“Music is the divine way to tell beautiful, poetic things to the heart.” ~ Pablo Casals.
I moved away from home at the age of eighteen. After finishing high school in Jamaica, I returned to the land of my birth to see if I could reconnect. I knew that I could happily live in Jamaica for the rest of my life, but what if I could just as easily have lived in the UK? Having left there at the age of seven, and visited in between, I didn’t know what I might be missing. So although I could have gone to nursing school in Jamaica, I applied and was accepted to go to nursing school in Manchester, in the rainy northwest of England, the city where I was born.
I didn’t have much in the way of earthly possessions, but my sister had gifted me with a cassette player (gently used of course) to keep me company. Her husband (the music lover) had made several cassettes for me, and I would often fall asleep to the sound of Bread (whatever happened to them?) or the Four Tops. One of their songs has been trapped in my head this week: ‘Sweet Sadie’, ever since I heard an interesting story on my favorite NPR station.
Sadie Alexander was the first African American woman to earn a PhD in Economics (this was a hundred years ago, in 1921) but could not get a job in her field. She went back to school and was the first woman (of any race) to earn a law degree from the University of Pennsylvania, and worked as a civil rights lawyer. But her first love was economics, and she gave many speeches regarding the unjust economic system that kept people marginalized through low paid jobs. As I listened to the story of a woman ahead of her time, I wondered how many other stories we don’t know.
In the tragedy of the condo collapse in Surfside, there must lie hundreds of stories untold, lives cut short without warning. It is a stark reminder of how fragile life is, how little control we have over events and plans.
I have recently been back in the classroom (officially I am an administrator – not my favorite job of all time!), and have had to refresh my knowledge of mental illness. Just like any other aspect of health, the more you read about a topic the more you recognize the symptoms! Nursing students are prone to self-diagnosis (nurses in general visit a physician only as a last resort – once their own treatments and interventions fail to resolve the issue!), so we have had a lot of ‘aha’ moments in class!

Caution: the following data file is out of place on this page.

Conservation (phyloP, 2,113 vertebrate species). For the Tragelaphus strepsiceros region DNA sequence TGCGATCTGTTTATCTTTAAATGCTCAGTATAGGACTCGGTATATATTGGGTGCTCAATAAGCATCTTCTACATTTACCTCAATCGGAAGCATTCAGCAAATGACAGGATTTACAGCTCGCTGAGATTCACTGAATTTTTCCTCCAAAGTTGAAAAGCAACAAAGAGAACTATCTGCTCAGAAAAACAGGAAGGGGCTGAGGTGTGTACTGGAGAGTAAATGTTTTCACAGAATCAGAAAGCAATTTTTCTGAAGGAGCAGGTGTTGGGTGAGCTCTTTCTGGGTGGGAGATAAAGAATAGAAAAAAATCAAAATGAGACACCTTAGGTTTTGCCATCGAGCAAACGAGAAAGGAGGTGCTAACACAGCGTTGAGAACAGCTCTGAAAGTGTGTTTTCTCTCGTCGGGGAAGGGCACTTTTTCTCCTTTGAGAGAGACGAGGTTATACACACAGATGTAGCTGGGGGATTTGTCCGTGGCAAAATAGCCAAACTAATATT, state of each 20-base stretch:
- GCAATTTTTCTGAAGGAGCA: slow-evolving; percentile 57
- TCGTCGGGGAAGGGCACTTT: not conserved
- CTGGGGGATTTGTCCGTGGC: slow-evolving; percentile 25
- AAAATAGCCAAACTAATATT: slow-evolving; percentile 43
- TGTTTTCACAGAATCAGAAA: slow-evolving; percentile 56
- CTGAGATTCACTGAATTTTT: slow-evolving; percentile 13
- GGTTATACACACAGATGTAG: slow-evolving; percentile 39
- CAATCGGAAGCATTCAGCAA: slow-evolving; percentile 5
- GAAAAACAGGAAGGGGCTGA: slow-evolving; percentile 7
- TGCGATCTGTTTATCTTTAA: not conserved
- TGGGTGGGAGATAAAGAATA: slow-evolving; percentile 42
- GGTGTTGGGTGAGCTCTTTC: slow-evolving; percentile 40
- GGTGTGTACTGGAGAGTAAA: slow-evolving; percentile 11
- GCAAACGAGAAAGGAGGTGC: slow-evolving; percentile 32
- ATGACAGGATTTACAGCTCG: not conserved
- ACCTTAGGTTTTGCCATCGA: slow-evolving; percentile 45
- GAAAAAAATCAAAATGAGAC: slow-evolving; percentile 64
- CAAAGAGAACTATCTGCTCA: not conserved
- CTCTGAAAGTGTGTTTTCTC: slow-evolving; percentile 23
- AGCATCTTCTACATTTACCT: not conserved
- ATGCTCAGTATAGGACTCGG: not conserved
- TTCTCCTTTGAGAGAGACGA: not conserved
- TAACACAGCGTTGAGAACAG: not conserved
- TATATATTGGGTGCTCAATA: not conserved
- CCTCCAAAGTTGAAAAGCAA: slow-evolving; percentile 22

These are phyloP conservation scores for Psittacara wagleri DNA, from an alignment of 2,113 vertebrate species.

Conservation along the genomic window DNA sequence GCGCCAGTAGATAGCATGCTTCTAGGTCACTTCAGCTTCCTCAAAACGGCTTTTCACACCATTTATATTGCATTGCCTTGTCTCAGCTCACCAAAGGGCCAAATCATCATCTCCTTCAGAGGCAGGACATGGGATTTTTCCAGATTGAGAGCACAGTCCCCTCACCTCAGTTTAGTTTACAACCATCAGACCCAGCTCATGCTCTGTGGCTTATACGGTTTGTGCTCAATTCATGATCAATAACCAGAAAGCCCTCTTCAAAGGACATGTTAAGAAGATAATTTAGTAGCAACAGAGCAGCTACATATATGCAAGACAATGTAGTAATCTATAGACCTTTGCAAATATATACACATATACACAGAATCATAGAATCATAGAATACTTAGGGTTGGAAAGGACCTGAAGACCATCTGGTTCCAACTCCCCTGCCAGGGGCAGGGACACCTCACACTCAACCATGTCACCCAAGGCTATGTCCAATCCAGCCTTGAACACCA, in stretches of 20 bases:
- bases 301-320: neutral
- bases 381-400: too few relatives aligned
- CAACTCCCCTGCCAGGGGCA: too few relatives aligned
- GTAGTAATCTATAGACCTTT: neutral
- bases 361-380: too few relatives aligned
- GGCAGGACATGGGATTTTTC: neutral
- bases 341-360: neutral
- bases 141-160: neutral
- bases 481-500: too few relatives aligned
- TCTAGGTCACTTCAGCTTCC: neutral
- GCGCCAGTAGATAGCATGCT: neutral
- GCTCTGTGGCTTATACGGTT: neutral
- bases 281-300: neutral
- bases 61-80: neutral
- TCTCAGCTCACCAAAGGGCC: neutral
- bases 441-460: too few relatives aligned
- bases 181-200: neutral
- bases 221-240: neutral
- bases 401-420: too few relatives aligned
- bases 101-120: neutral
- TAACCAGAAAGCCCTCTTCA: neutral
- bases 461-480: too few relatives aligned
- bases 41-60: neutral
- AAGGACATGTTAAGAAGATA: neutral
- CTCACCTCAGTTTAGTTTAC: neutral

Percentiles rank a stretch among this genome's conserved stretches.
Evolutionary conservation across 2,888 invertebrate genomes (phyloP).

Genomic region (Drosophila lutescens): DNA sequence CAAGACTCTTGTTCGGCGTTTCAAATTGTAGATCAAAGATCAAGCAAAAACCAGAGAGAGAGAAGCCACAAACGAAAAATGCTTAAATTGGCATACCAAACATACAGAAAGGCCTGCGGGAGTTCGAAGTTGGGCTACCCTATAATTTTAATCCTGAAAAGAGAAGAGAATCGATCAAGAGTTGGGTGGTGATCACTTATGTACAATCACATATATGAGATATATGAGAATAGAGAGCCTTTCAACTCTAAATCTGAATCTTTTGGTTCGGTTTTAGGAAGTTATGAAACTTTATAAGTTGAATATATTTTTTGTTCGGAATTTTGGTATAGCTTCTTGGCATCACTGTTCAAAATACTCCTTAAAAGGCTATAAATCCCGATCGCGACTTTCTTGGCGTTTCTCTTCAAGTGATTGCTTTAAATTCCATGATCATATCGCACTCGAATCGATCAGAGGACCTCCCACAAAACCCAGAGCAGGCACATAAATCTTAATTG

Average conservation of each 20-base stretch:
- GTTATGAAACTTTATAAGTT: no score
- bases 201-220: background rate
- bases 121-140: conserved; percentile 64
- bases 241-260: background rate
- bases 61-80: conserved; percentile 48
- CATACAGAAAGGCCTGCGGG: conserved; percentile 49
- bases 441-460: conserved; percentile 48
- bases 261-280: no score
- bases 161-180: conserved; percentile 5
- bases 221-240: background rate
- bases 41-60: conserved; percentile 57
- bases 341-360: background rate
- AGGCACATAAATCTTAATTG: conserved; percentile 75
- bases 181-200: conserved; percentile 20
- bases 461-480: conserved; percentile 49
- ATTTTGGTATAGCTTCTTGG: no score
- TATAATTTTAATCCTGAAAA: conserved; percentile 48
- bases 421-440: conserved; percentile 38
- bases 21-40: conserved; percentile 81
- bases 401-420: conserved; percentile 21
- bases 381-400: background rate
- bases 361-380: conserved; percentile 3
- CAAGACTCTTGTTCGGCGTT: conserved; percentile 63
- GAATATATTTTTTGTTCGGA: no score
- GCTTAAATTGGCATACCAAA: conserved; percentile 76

My favorite thing about teaching is it gives me a forum for my stories. One of the personality disorders, the histrionic personality reminded me of the time a family member had arrived at the bedside of her dying grandmother a day too late. She showed up dressed entirely in black (including a black mantilla draped over her head), and approached each of the nurses asking: ‘were you with my grandmother when she died?’ It so happened that I was, so she then asked me: ‘what were her dying words? Did she ask for me?’ I couldn’t really say, as the poor lady had been complaining of stomach pains before she died, she certainly hadn’t been whispering any last meaningful words to pass on to her granddaughter. Did I mention the visitor had traveled with her dog? Both were permitted to sit in the chapel with her dead grandmother for a while.
They say the human race has been telling stories as long as it has been alive. Carvings in cave walls show pictorial evidence of our love of story-telling. Family traditions are passed down, cultural rites and rituals provide the backdrop. History is merely the formal writing down of stories to pass on to future generations. There is so much to appreciate, to share, to learn from. Marcus Garvey said “A people without the knowledge of their past history, origin, and culture is like a tree without roots”. We must keep the stories alive.
I have been thinking about the stories of COVID that deserve to be told. I would love to collect some of the nursing stories, for there must be thousands to be shared. I can only imagine the stress and strain of working under pandemic conditions for days and weeks and months. I hope that those in healthcare are able to take care of themselves through it all.
The year of the pandemic has shaken many of us out of our routines. There are some who have had to radically redesign their lives, their livelihoods. It has reminded us of our ability to innovate, to be flexible, to learn to truly go with the flow. What have you been challenged to do, that you never thought you could? What have you learned to live without?
This Friday morning, I challenge you to share a story. We can all benefit from learning another way of being in this world. And celebrate the accomplishments of all those we have never heard of, who have done amazing things with their life, under far worse conditions than we can imagine. And if you can, look up Sadie Alexander, a woman ahead of her time.
Have a wonderful weekend, Family!